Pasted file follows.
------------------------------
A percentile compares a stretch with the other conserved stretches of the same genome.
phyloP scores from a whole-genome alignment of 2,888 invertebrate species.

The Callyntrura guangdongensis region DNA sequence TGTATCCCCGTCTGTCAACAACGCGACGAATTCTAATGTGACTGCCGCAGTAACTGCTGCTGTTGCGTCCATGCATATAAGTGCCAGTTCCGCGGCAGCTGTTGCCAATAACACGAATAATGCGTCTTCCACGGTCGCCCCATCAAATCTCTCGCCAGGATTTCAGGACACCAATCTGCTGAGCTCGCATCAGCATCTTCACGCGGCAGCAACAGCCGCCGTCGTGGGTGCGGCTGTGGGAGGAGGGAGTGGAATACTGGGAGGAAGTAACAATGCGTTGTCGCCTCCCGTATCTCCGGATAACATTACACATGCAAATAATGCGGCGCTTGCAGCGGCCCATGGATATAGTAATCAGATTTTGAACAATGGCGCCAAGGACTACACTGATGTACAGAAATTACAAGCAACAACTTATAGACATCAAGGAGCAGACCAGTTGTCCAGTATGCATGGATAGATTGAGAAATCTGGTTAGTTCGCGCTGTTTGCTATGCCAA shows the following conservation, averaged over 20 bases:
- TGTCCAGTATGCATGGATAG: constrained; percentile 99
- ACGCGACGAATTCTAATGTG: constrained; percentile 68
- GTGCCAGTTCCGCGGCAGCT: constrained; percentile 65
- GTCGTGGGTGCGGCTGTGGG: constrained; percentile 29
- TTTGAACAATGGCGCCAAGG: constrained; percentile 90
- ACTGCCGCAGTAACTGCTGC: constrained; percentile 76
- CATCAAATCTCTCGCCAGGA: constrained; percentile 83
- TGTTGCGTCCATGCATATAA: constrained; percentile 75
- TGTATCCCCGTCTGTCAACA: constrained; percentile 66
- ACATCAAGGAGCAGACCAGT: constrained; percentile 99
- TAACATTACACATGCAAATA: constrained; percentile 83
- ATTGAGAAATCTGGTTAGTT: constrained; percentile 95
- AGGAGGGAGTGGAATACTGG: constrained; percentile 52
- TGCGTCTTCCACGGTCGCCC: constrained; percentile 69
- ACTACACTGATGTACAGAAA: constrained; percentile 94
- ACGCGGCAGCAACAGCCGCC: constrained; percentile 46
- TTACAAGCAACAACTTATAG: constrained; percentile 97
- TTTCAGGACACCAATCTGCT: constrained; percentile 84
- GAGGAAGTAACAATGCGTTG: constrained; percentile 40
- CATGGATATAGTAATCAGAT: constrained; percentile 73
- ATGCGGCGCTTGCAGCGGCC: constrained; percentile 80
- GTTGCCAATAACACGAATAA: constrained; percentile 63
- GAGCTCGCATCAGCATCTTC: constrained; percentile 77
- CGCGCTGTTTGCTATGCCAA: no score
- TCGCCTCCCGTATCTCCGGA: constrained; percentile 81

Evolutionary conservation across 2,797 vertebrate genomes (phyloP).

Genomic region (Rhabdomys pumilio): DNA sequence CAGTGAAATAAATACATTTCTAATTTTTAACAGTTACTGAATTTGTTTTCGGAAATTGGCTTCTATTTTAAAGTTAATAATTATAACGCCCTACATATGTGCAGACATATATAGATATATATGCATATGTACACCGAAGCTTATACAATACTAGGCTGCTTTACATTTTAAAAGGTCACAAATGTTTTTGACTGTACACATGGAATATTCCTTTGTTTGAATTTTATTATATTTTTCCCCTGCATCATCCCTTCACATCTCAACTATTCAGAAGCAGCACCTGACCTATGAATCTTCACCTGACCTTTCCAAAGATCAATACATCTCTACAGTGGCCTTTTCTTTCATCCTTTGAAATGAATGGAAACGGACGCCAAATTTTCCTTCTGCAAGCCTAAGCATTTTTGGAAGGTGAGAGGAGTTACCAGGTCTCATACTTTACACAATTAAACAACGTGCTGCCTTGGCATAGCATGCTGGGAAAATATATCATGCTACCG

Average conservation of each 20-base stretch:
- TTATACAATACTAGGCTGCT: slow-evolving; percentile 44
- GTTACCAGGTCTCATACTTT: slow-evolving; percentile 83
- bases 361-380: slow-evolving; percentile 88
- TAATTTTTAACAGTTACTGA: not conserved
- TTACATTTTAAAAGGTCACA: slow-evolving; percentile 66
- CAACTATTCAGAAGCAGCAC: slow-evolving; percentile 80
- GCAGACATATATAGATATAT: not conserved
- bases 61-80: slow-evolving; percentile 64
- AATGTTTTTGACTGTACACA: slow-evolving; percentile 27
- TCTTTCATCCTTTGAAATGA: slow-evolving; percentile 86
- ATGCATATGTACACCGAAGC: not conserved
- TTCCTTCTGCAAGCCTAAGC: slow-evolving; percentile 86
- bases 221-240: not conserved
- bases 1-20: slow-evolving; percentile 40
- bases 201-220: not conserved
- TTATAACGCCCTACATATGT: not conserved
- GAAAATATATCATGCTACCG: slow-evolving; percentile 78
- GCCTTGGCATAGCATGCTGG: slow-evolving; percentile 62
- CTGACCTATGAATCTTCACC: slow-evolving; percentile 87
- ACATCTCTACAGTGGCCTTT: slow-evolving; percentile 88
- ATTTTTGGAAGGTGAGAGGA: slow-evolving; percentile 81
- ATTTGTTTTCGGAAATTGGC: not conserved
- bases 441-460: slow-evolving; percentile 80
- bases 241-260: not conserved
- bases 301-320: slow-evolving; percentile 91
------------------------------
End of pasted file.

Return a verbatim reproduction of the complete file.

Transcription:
A percentile compares a stretch with the other conserved stretches of the same genome.
phyloP scores from a whole-genome alignment of 2,888 invertebrate species.

The Callyntrura guangdongensis region DNA sequence TGTATCCCCGTCTGTCAACAACGCGACGAATTCTAATGTGACTGCCGCAGTAACTGCTGCTGTTGCGTCCATGCATATAAGTGCCAGTTCCGCGGCAGCTGTTGCCAATAACACGAATAATGCGTCTTCCACGGTCGCCCCATCAAATCTCTCGCCAGGATTTCAGGACACCAATCTGCTGAGCTCGCATCAGCATCTTCACGCGGCAGCAACAGCCGCCGTCGTGGGTGCGGCTGTGGGAGGAGGGAGTGGAATACTGGGAGGAAGTAACAATGCGTTGTCGCCTCCCGTATCTCCGGATAACATTACACATGCAAATAATGCGGCGCTTGCAGCGGCCCATGGATATAGTAATCAGATTTTGAACAATGGCGCCAAGGACTACACTGATGTACAGAAATTACAAGCAACAACTTATAGACATCAAGGAGCAGACCAGTTGTCCAGTATGCATGGATAGATTGAGAAATCTGGTTAGTTCGCGCTGTTTGCTATGCCAA shows the following conservation, averaged over 20 bases:
- TGTCCAGTATGCATGGATAG: constrained; percentile 99
- ACGCGACGAATTCTAATGTG: constrained; percentile 68
- GTGCCAGTTCCGCGGCAGCT: constrained; percentile 65
- GTCGTGGGTGCGGCTGTGGG: constrained; percentile 29
- TTTGAACAATGGCGCCAAGG: constrained; percentile 90
- ACTGCCGCAGTAACTGCTGC: constrained; percentile 76
- CATCAAATCTCTCGCCAGGA: constrained; percentile 83
- TGTTGCGTCCATGCATATAA: constrained; percentile 75
- TGTATCCCCGTCTGTCAACA: constrained; percentile 66
- ACATCAAGGAGCAGACCAGT: constrained; percentile 99
- TAACATTACACATGCAAATA: constrained; percentile 83
- ATTGAGAAATCTGGTTAGTT: constrained; percentile 95
- AGGAGGGAGTGGAATACTGG: constrained; percentile 52
- TGCGTCTTCCACGGTCGCCC: constrained; percentile 69
- ACTACACTGATGTACAGAAA: constrained; percentile 94
- ACGCGGCAGCAACAGCCGCC: constrained; percentile 46
- TTACAAGCAACAACTTATAG: constrained; percentile 97
- TTTCAGGACACCAATCTGCT: constrained; percentile 84
- GAGGAAGTAACAATGCGTTG: constrained; percentile 40
- CATGGATATAGTAATCAGAT: constrained; percentile 73
- ATGCGGCGCTTGCAGCGGCC: constrained; percentile 80
- GTTGCCAATAACACGAATAA: constrained; percentile 63
- GAGCTCGCATCAGCATCTTC: constrained; percentile 77
- CGCGCTGTTTGCTATGCCAA: no score
- TCGCCTCCCGTATCTCCGGA: constrained; percentile 81

Evolutionary conservation across 2,797 vertebrate genomes (phyloP).

Genomic region (Rhabdomys pumilio): DNA sequence CAGTGAAATAAATACATTTCTAATTTTTAACAGTTACTGAATTTGTTTTCGGAAATTGGCTTCTATTTTAAAGTTAATAATTATAACGCCCTACATATGTGCAGACATATATAGATATATATGCATATGTACACCGAAGCTTATACAATACTAGGCTGCTTTACATTTTAAAAGGTCACAAATGTTTTTGACTGTACACATGGAATATTCCTTTGTTTGAATTTTATTATATTTTTCCCCTGCATCATCCCTTCACATCTCAACTATTCAGAAGCAGCACCTGACCTATGAATCTTCACCTGACCTTTCCAAAGATCAATACATCTCTACAGTGGCCTTTTCTTTCATCCTTTGAAATGAATGGAAACGGACGCCAAATTTTCCTTCTGCAAGCCTAAGCATTTTTGGAAGGTGAGAGGAGTTACCAGGTCTCATACTTTACACAATTAAACAACGTGCTGCCTTGGCATAGCATGCTGGGAAAATATATCATGCTACCG

Average conservation of each 20-base stretch:
- TTATACAATACTAGGCTGCT: slow-evolving; percentile 44
- GTTACCAGGTCTCATACTTT: slow-evolving; percentile 83
- bases 361-380: slow-evolving; percentile 88
- TAATTTTTAACAGTTACTGA: not conserved
- TTACATTTTAAAAGGTCACA: slow-evolving; percentile 66
- CAACTATTCAGAAGCAGCAC: slow-evolving; percentile 80
- GCAGACATATATAGATATAT: not conserved
- bases 61-80: slow-evolving; percentile 64
- AATGTTTTTGACTGTACACA: slow-evolving; percentile 27
- TCTTTCATCCTTTGAAATGA: slow-evolving; percentile 86
- ATGCATATGTACACCGAAGC: not conserved
- TTCCTTCTGCAAGCCTAAGC: slow-evolving; percentile 86
- bases 221-240: not conserved
- bases 1-20: slow-evolving; percentile 40
- bases 201-220: not conserved
- TTATAACGCCCTACATATGT: not conserved
- GAAAATATATCATGCTACCG: slow-evolving; percentile 78
- GCCTTGGCATAGCATGCTGG: slow-evolving; percentile 62
- CTGACCTATGAATCTTCACC: slow-evolving; percentile 87
- ACATCTCTACAGTGGCCTTT: slow-evolving; percentile 88
- ATTTTTGGAAGGTGAGAGGA: slow-evolving; percentile 81
- ATTTGTTTTCGGAAATTGGC: not conserved
- bases 441-460: slow-evolving; percentile 80
- bases 241-260: not conserved
- bases 301-320: slow-evolving; percentile 91